Recently I was asked to reflect on some questions about my experiences of an international development education and exposure course I completed in India at the beginning of last year.
Are there any deep truths that you learnt while in India that have stayed with you?
I don’t want to add to the noise about India being someplace you go to find inner truth and so forth, so let me premise this by saying that I learn deep truths in the everyday of life in Melbourne as well.
To my surprise, some of the things that confronted me most in India are things that confront me in Melbourne, such as how to respond to someone on the street asking for money, or how to communicate with people who don’t share my language and culture.
Privilege was one thing that I was confronted with in India. I remember being taken to meet a group of girls at a school in the middle of a slum who were learning tailoring skills in order to earn money for themselves and their families. There was a poster on the wall of the classroom with a list of goals/dreams that the girls had. One was to read a book. Another was to wear Western clothing. Another was to have the freedom to leave the house alone. There were gold stars next to the goals rating them from “easy” to “very difficult”. The last two goals were rated “very difficult”.
While on a train in Delhi I met an American woman who was living in a slum. She came up to us and started chatting because she didn’t see a lot of Westerners in this part of Delhi. We had a lot of interesting conversations but a few times she returned to asking us about where the Indian poverty line was according to the Government. She had been trying to live very simply, pushing herself to her limits, and wanted to know if she was under the line. “It’s like a game to me”, she said, half jokingly. She wanted to live in a way that her poor Indian neighbours could relate to.
While the choice to live simply and identify with people living in poverty is admirable, no matter how hard this woman pushes herself, the reality is she will never be poor. People can’t choose poverty. This woman was white, Western, and educated. She has a network of friends and family that could whisk her back home anytime. These are the privileges that her neighbours in the slum do not have.
What was the biggest challenge coming back?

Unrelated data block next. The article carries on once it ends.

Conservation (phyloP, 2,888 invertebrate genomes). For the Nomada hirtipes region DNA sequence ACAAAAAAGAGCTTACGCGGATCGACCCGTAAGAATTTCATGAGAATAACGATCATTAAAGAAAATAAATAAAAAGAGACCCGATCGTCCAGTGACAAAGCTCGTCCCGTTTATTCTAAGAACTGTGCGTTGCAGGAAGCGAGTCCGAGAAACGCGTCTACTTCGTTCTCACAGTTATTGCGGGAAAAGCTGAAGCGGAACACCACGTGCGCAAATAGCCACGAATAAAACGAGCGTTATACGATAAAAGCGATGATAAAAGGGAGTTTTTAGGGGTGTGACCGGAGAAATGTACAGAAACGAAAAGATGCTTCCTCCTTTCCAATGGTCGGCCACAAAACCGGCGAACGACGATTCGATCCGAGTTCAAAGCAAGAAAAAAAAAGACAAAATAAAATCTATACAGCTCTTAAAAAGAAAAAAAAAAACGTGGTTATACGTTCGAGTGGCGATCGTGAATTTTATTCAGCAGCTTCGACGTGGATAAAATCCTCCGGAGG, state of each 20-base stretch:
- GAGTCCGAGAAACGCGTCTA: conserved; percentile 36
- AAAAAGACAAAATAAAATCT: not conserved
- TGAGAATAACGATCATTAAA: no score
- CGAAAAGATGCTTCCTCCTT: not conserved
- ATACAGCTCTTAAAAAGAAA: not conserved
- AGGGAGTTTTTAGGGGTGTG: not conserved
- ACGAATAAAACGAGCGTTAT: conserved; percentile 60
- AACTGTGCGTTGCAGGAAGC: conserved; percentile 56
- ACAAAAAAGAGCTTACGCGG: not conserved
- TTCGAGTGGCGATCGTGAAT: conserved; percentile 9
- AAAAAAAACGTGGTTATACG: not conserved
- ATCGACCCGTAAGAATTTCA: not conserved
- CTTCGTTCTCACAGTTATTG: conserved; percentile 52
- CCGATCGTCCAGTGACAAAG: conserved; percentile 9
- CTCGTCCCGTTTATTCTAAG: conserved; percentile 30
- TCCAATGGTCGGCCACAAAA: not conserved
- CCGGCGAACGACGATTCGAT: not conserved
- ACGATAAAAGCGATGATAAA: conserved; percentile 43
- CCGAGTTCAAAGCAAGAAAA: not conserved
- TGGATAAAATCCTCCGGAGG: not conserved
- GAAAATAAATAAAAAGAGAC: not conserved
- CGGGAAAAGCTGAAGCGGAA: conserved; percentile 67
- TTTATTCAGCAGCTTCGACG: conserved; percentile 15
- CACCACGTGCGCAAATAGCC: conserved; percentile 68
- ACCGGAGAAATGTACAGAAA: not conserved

During our time in India we were hosted by EFICOR, one of TEAR’s longest-standing partner organisations. One of the many things we learnt from EFICOR was how the deeply ingrained values of Hinduism in India affect the way people think of poverty. The three major components of Hinduism — reincarnation, karma, and the caste system — together form a worldview which holds that if you are poor, sick, hungry or homeless it’s because you’ve done something bad in a past life, and so probably deserve it. It follows, therefore, that to help someone out of poverty is to interfere with the divine order. This may not always be an explicit doctrine, but a belief which is prevalent through attitudes and behaviour.
However, I’m not convinced Christianity always does much better.
When I got back home, I was invited to share with my church some of what I’d learned. I talked about privilege and shared the story above about the girls learning tailoring and their personal dreams. Afterwards, we prayed. The leader thanked God for my experiences in India and thanked God for the privilege we have here in Australia.
Yes. Thank you God for the global structures that perpetuate wealth inequality and for the history of colonialism that has made Australia the great nation it is today. In Jesus’ name, Amen.
I became pretty upset and angry about this incident, but it wasn’t the particular leader or even the particular church that I was angry at, it was the culture we have in the mainstream Australian Church of separating spirituality from economics and politics, except when it is convenient for us.